In Xanadu did Kubla Khan
A stately pleasure-dome decree:
Where Alph, the sacred river, ran
Through caverns measureless to man
Down to a sunless sea.
Samuel Taylor Coleridge wrote this in 1797 – he didn’t think much of it. He only published it in 1816 at the urging of his friends. It was unenthusiastically received by the poetry reading public – they didn’t think much of it, either.
He wasn’t a well man, and in those far off days, medications were few and far between. As part of his writing process, he often took long country walks. On this occassion, he had taken two grains of opium – the recommended pain medication of the period. Passing an old farmhouse he lay down to wait for the drugs to take effect – and fell asleep.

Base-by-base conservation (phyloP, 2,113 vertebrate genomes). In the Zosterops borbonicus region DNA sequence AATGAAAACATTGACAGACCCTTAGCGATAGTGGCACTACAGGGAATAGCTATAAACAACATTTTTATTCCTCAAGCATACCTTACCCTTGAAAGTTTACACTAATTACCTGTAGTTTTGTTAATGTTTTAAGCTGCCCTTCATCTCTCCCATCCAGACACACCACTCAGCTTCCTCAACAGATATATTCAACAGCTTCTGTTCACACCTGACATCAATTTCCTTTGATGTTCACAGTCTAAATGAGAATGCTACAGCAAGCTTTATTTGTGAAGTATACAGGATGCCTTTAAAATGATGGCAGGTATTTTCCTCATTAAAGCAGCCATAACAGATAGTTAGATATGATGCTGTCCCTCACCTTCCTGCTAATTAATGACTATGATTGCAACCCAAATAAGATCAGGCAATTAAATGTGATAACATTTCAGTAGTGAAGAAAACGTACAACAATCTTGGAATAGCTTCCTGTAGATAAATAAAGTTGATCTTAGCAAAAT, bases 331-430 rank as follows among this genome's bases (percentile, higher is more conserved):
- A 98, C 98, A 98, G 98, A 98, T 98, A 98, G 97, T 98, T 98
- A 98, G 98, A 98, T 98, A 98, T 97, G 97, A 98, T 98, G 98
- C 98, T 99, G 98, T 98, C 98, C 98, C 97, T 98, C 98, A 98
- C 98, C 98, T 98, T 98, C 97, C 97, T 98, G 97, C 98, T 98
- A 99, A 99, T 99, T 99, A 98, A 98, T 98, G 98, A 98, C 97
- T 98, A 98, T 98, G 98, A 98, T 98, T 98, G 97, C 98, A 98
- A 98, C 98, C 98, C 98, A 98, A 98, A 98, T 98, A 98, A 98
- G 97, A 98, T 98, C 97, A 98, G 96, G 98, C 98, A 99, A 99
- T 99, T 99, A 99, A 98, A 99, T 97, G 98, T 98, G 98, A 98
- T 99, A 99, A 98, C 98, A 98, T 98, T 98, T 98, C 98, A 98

When he awoke his head was full of strange images, intrigued he took out paper and pencil and wrote as the pictures came to him.
Halfway through, someone came and interrupted him. He dealt with that, and then tried to go back to the dream. But the spell was broken.
Read the whole poem, the strange images it conjures up make you realise just how irritated he must have been with the person who broke his train of thought.